• Diminishing statements intended to shut the conversation down like “whatever” or “I’m fine”.
  • Wanting to hide out and avoid conversation with your partner because it’ll turn into some kind of fight.
  • Lack of interest in spending time together alone; if one or both of you is avoiding that by either being too busy for date night or always including the children, friends, or family, that’s a sign you need to do something. 
  • One partner constantly raising a complaint (that turns into criticism) that is never effectively addressed and put to bed (i.e. the behaviour continues to happen). It’s important to note that if one partner is raising a concern, there is some validity to it and it needs to be looked at. Ignoring these issues over time will lead you to the gridlocked conflict cycle faster than just about anything else.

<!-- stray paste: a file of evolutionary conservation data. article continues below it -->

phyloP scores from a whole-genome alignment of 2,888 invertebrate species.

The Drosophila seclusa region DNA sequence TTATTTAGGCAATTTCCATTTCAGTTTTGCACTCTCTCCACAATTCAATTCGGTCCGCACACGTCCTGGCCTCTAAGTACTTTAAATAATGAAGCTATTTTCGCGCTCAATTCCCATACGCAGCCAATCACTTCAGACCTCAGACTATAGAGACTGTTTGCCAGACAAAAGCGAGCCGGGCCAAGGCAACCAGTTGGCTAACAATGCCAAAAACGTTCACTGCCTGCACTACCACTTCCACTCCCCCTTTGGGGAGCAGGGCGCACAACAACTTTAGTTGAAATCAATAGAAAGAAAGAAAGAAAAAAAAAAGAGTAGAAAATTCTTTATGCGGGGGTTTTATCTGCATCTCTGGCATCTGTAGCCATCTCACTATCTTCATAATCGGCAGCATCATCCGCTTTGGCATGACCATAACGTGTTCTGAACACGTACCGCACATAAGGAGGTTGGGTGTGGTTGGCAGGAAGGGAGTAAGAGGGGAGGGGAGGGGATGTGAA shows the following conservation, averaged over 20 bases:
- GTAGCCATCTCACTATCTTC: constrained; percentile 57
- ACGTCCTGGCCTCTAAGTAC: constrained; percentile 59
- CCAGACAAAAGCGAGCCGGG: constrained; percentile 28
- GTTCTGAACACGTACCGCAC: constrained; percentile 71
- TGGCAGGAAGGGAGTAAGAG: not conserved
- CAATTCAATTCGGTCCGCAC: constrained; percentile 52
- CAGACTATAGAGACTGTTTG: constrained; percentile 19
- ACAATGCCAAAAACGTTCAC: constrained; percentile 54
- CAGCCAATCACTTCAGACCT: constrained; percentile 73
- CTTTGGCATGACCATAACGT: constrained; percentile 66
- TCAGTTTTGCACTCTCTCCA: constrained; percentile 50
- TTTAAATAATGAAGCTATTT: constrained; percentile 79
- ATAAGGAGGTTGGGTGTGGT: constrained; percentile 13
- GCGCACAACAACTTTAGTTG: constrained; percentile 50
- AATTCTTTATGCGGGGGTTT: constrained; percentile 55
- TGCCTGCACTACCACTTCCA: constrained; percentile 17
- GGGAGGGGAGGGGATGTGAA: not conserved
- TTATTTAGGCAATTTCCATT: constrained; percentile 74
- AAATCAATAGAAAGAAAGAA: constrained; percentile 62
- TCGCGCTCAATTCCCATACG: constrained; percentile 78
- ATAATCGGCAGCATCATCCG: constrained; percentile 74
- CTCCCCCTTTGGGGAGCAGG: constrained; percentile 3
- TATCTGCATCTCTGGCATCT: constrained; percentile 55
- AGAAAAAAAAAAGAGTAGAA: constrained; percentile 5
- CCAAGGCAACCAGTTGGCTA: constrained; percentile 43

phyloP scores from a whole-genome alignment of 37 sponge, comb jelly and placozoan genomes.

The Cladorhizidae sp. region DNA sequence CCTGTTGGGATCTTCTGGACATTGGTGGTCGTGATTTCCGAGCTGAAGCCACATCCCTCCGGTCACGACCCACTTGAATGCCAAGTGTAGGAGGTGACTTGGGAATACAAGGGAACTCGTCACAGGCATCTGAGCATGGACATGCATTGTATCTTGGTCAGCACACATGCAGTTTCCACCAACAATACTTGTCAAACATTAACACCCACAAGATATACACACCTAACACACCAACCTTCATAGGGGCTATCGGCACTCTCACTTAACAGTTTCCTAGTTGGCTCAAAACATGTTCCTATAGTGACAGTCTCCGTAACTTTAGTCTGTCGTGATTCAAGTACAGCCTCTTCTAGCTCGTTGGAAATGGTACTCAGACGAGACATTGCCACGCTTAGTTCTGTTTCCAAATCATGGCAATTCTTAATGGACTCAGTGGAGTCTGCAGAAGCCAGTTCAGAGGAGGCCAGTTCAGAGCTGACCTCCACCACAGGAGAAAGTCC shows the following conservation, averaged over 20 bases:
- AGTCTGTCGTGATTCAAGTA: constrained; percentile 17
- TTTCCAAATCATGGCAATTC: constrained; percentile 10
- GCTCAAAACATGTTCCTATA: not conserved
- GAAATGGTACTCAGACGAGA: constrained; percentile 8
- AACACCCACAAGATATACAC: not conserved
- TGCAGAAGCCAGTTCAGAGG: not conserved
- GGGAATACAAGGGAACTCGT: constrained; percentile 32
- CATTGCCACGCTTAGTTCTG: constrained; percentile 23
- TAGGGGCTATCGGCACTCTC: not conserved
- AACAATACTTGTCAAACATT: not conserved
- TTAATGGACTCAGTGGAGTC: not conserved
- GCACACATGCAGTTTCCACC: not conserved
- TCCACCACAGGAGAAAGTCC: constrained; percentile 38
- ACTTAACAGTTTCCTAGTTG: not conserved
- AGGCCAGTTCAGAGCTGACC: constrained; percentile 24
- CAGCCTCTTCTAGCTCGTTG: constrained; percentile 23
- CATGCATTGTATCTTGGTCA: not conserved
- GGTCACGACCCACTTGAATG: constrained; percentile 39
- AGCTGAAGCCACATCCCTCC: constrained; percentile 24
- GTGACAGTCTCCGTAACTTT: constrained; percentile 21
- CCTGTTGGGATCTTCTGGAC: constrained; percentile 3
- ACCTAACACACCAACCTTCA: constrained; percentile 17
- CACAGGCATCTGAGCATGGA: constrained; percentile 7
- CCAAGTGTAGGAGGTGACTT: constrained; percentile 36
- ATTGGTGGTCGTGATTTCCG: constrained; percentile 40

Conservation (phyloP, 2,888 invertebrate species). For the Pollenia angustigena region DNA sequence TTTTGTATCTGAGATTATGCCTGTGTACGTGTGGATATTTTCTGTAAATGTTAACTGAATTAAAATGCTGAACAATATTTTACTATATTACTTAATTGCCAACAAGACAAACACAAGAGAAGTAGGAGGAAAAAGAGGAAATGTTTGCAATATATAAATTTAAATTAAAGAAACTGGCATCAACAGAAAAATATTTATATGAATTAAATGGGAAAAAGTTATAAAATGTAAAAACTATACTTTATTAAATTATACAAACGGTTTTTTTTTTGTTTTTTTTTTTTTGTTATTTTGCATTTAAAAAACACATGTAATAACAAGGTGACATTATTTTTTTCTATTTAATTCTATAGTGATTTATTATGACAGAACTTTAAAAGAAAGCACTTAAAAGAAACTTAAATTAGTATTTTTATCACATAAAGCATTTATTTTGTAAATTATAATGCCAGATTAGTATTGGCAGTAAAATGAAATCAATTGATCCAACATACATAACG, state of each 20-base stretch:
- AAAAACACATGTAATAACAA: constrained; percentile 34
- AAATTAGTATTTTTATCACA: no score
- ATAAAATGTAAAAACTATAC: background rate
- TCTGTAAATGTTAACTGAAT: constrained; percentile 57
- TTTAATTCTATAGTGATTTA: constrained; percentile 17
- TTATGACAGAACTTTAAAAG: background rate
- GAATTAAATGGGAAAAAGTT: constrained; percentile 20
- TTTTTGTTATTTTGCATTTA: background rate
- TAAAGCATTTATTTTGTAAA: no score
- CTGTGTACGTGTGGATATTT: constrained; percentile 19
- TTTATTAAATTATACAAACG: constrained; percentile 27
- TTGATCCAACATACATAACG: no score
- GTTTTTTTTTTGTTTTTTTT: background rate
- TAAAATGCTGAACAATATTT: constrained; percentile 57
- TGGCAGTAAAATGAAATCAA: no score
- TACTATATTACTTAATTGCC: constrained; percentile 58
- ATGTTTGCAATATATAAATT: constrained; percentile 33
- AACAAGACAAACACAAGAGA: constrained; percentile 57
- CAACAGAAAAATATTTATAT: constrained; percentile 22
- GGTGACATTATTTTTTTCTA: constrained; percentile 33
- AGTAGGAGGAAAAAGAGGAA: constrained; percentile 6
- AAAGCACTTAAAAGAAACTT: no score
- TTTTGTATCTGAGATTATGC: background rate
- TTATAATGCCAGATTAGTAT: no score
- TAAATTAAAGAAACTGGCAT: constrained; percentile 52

• Comments from one partner to the other about a noticed change in behaviour. If you used to do something a particular way (make dinner reservations for date night) and it’s noticed by the other person that it’s not happening anymore, that’s a likely sign the relationship connection is sliding. 

If you begin to notice any of these behaviours, it’s time you consider taking action.

In an effort to support you in managing conversations like this, I’ve created this handy guide with accompanying workbooks that will support you in working through a deeper level issue. 

And of course, I’m only ever an email or call away if you want me to personally support you repairing any damage and creating long lasting, positive change in your relationship. Just click the button below and let’s chat!